I can only think that it is the foundational sense of community that MacKinnon found there. I wanted it too, time to hang out around a blazing fire, shoot the shit, yak away, and simply just be, companionably, with other people. It’s this idea that I kept coming back to, how to work collectively, how to make an authentic community. At the heart of it all: how to get along with other humans.

Because as James Baldwin notes earlier in the book, sometimes we are indeed disasters.

The difference between survival and annihilation

When the work of finding consensus on even the smallest, most mundane stuff can seem almost unendurable, imagine what it must feel like to contend with potentially world-ending issues. Except that you don’t have to imagine, because climate policy leader Renato Redentor Constantino lays it all out in his essay “How the Ants Moved the Elephants in Paris.”

Constantino sets the stakes at the outset, writing: “In the six years after the unsuccessful Denmark climate conference, the powerful exerted tremendous effort to keep a tiny number, 1.5 out of the United Nations documents. One-and-a-half degrees Celsius represents what science advises as the maximum allowable rise in the average global temperature relative to pre-industrial temperature levels. Beyond that lurk menacing outcomes.”

He goes on to explain that for many nations, this fraction of a degree represented the difference between “survival and annihilation.” In breaking down how the negotiations went on, the stubborn old stumbling blocks of self-interest again became readily apparent. No country wanted to be counted a villain, and in the face of embarrassment and potential collapse of the talks, more powerful nations essentially blinked in the face of smaller, less powerful nations’ demands for justice.

Again, it’s the scale of the issues and the blunt instruments used to address them, by which I mean sticky old human emotions — hurt feelings, ego, pride, greed — that are most curious. It’s confounding that anything ever gets done at all. But deals are made, compromised are agreed upon and the planet plods along.

The moral of the story is just that: stories. As Constantino explains, “We need stories to remind us why hope is complicated but necessary, because the opposite mode is to live neat lives powered by a self-affirming wireless fidelity to all-terrain gloom, where all the signs point to defeat and despair waits at every turn.”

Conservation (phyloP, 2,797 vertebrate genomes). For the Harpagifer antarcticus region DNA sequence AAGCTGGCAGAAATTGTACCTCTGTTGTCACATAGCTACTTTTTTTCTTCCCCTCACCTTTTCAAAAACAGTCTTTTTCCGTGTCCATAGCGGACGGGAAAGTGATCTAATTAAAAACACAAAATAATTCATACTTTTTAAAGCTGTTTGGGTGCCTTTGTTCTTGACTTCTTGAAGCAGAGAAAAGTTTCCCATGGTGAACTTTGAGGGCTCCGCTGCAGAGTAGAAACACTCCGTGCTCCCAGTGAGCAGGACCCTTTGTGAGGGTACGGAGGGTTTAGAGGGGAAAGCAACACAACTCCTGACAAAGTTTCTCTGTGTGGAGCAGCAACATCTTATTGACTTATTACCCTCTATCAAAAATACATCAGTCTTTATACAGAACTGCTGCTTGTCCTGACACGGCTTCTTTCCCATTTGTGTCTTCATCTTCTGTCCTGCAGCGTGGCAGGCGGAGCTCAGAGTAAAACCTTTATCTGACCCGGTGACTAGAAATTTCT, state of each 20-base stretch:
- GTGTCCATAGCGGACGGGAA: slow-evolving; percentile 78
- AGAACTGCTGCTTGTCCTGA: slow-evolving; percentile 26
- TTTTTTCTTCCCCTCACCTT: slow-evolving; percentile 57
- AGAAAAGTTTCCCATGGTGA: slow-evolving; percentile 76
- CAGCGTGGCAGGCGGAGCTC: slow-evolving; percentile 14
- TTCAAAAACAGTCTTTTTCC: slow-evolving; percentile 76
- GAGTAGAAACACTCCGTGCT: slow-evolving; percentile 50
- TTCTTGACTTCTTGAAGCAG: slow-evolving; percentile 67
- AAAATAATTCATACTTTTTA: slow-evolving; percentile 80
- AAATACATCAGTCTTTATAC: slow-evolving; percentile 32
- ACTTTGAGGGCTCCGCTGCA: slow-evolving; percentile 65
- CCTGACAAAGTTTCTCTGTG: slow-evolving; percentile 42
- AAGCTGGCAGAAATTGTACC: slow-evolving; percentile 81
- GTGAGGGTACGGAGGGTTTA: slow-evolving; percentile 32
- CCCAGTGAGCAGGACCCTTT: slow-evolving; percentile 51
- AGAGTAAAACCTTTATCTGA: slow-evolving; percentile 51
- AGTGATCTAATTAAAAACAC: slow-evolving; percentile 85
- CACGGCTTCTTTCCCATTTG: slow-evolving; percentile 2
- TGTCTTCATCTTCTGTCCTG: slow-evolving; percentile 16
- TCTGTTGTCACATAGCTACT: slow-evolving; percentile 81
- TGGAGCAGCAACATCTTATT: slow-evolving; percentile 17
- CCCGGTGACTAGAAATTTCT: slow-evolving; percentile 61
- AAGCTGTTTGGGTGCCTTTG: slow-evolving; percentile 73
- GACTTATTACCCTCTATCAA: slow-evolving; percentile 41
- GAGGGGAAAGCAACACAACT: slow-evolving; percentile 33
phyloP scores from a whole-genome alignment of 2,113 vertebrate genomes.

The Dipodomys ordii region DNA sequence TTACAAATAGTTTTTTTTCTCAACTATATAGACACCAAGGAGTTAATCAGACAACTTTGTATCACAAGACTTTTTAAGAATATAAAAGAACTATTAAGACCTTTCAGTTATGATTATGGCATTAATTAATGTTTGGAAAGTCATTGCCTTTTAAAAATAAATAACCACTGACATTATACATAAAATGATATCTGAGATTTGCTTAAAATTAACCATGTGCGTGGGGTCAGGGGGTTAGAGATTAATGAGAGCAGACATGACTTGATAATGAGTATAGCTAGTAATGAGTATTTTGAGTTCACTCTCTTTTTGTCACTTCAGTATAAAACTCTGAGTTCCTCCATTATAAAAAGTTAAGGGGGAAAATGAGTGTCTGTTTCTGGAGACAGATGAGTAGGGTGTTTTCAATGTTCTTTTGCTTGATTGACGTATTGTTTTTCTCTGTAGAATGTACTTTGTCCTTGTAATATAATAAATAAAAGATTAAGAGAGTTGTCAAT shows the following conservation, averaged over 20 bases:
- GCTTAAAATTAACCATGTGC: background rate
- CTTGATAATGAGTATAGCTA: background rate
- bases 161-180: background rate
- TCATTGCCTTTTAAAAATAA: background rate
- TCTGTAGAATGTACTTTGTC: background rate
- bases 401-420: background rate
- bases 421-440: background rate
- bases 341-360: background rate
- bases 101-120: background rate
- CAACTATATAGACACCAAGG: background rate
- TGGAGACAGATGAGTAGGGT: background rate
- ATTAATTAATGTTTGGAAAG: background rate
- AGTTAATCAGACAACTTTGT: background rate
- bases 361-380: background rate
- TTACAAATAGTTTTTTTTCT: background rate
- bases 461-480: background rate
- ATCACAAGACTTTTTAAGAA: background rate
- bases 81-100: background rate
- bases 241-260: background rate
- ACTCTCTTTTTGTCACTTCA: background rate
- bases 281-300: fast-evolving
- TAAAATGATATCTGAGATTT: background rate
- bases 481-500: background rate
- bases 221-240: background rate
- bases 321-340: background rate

To the other force, pushing back

As much as I appreciate what Solnit and her co-conspirators are trying to do, there is a sense that a book like Not Too Late needs to be more widely read and adopted. Many of the folk who read it will probably already be familiar with the issues and ideas raised. But what of the other audiences out there? There are many people who need to know that another way is not only possible, but close at hand.

In acclaimed climate scientist Joelle Gergis’s contribution “A Climate Scientist’s Take on Hope,” she describes an encounter with an elderly man who just happened to attend her lecture and came up to express his feelings after the talk at a pub in a small Australian town. It’s in this encounter, in the flesh, where one person can offer their grief and remorse and be soothed by another person, that perhaps deeper, more profound shifts can take place.

Most decisions that a person makes have limited ramifications. They pertain only to a few other folks directly, and will probably only last a limited amount of time. A few years down the road, after your ashes are cast to the four winds, and only a few people remember you and your weird ways, what will it matter?

The answer is not all that much. But there are people in the world, making decisions that will impact many future generations, not only future humans but future everything else. Every tree, bug and whale.

Does it simply not matter to folks who think ‘Well, if I’m not around anymore, the Earth can go straight to hell?’ Cheerio, everybody! Pip Pip!

The turning away from individual needs and demands, with wailing red-faced insistence on entitlement and endless satiation might prove intractable. But as the devastation and poison of hatred continue to take their toll, I believe that the greater preponderance of humans will turn away in innate, almost involuntary disgust.

As much as the ongoing attrition of all that is precious and singular in the world sometimes feels unstoppable, there is another force pushing back.

Humble, ordinary stuff. People doing what they can, where they can, joining up with other like-minded folks to rebuild, repair, and stand off the rising dark.

Miraculous.  [Tyee]